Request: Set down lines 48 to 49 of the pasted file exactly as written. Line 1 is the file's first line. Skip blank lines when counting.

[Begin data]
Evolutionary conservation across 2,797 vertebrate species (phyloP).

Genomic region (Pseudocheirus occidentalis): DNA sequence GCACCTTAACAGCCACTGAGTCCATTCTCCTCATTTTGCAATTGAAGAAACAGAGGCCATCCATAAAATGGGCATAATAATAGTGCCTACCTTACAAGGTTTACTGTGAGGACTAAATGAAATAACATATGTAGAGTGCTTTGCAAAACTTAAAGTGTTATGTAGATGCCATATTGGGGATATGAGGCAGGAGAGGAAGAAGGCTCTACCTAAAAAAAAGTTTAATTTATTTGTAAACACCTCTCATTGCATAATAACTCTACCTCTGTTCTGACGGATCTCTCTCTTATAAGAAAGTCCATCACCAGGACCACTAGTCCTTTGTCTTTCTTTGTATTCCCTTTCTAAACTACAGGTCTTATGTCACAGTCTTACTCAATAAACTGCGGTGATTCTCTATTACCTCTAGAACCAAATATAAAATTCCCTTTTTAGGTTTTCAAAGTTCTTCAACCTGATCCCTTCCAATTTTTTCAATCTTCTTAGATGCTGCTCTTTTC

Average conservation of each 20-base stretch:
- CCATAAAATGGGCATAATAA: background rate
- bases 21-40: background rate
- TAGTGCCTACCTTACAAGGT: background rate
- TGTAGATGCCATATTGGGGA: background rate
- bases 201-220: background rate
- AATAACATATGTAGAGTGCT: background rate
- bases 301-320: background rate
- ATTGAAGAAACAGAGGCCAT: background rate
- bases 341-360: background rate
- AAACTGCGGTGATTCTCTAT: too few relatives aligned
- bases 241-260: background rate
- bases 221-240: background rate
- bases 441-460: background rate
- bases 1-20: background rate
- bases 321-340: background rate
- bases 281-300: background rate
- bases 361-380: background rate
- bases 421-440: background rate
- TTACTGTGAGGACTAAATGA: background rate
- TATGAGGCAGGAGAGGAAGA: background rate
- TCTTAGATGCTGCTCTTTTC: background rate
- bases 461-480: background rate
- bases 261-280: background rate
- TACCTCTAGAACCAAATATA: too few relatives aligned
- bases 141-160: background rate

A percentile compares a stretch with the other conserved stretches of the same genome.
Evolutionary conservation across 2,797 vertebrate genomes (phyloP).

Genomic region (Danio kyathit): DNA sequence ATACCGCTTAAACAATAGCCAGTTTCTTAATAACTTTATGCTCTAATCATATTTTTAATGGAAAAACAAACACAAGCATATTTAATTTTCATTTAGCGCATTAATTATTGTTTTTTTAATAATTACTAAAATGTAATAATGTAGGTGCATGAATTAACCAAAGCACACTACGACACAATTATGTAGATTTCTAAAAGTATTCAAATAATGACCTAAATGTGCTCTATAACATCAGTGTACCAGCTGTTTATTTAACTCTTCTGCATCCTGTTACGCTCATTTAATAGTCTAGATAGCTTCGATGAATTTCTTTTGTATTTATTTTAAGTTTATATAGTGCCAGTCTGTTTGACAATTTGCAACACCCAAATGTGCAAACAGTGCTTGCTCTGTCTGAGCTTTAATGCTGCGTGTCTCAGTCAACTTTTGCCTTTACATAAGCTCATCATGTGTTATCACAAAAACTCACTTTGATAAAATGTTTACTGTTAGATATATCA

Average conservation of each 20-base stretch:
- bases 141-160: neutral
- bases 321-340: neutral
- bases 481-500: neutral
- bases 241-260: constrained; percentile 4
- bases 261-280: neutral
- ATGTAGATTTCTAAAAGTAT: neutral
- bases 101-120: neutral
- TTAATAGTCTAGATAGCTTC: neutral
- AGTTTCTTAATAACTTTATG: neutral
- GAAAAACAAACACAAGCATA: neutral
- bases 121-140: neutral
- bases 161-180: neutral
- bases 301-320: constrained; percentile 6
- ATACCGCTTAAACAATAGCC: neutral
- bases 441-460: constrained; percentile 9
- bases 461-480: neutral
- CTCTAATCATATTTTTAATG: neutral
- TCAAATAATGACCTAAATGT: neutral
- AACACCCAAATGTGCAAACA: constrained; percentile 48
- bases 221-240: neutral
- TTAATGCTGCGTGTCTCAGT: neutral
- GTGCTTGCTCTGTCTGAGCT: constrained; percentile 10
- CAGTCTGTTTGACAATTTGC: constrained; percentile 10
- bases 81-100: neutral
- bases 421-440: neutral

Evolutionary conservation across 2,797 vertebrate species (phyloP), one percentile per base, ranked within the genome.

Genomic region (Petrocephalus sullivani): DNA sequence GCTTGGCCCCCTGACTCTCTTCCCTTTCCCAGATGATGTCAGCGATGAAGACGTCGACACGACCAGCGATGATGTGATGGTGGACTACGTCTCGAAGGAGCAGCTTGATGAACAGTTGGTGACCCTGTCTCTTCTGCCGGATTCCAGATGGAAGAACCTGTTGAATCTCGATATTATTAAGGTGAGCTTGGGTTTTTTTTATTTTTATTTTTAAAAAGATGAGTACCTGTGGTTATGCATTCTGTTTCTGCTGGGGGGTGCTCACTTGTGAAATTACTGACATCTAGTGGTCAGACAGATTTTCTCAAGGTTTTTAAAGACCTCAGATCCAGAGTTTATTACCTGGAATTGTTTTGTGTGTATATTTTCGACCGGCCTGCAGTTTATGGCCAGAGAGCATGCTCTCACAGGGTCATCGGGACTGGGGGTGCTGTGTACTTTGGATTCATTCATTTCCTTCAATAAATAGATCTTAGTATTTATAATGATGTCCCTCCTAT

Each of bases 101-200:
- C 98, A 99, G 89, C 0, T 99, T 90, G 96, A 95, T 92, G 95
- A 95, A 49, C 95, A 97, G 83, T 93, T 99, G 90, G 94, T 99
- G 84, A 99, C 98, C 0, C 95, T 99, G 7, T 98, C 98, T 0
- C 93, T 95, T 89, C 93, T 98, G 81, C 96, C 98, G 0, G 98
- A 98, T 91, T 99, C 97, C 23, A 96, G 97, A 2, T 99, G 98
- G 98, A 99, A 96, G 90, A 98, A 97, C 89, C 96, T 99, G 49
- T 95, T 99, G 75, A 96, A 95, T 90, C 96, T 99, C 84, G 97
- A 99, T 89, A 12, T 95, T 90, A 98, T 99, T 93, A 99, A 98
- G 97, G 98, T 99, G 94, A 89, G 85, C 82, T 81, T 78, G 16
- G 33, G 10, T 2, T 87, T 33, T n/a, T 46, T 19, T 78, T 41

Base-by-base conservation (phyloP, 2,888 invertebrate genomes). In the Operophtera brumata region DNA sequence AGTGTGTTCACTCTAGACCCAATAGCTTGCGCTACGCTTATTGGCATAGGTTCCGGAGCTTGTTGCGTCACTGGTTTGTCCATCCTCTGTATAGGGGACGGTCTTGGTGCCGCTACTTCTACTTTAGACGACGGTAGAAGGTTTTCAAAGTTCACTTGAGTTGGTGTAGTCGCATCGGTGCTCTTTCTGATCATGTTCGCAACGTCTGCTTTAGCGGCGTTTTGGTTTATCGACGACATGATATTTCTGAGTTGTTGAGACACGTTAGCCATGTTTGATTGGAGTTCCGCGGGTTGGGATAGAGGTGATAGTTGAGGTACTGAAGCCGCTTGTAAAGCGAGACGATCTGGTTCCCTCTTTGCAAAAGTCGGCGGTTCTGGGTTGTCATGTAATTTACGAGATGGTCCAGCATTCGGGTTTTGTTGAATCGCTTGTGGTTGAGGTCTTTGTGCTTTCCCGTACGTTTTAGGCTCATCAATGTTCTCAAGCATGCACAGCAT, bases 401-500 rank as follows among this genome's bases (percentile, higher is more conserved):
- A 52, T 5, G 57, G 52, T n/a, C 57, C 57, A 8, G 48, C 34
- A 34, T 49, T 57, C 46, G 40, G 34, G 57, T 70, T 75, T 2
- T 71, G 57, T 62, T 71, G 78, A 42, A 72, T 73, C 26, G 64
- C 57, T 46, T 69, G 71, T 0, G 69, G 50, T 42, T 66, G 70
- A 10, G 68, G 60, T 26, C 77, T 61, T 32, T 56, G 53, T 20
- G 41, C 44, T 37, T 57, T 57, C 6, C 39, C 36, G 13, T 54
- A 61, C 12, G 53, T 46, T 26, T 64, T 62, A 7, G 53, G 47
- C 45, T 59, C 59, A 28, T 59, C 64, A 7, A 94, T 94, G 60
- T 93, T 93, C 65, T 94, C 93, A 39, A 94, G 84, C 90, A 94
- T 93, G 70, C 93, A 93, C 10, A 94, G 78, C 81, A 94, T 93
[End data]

- bases 461-480: neutral
- CTCTAATCATATTTTTAATG: neutral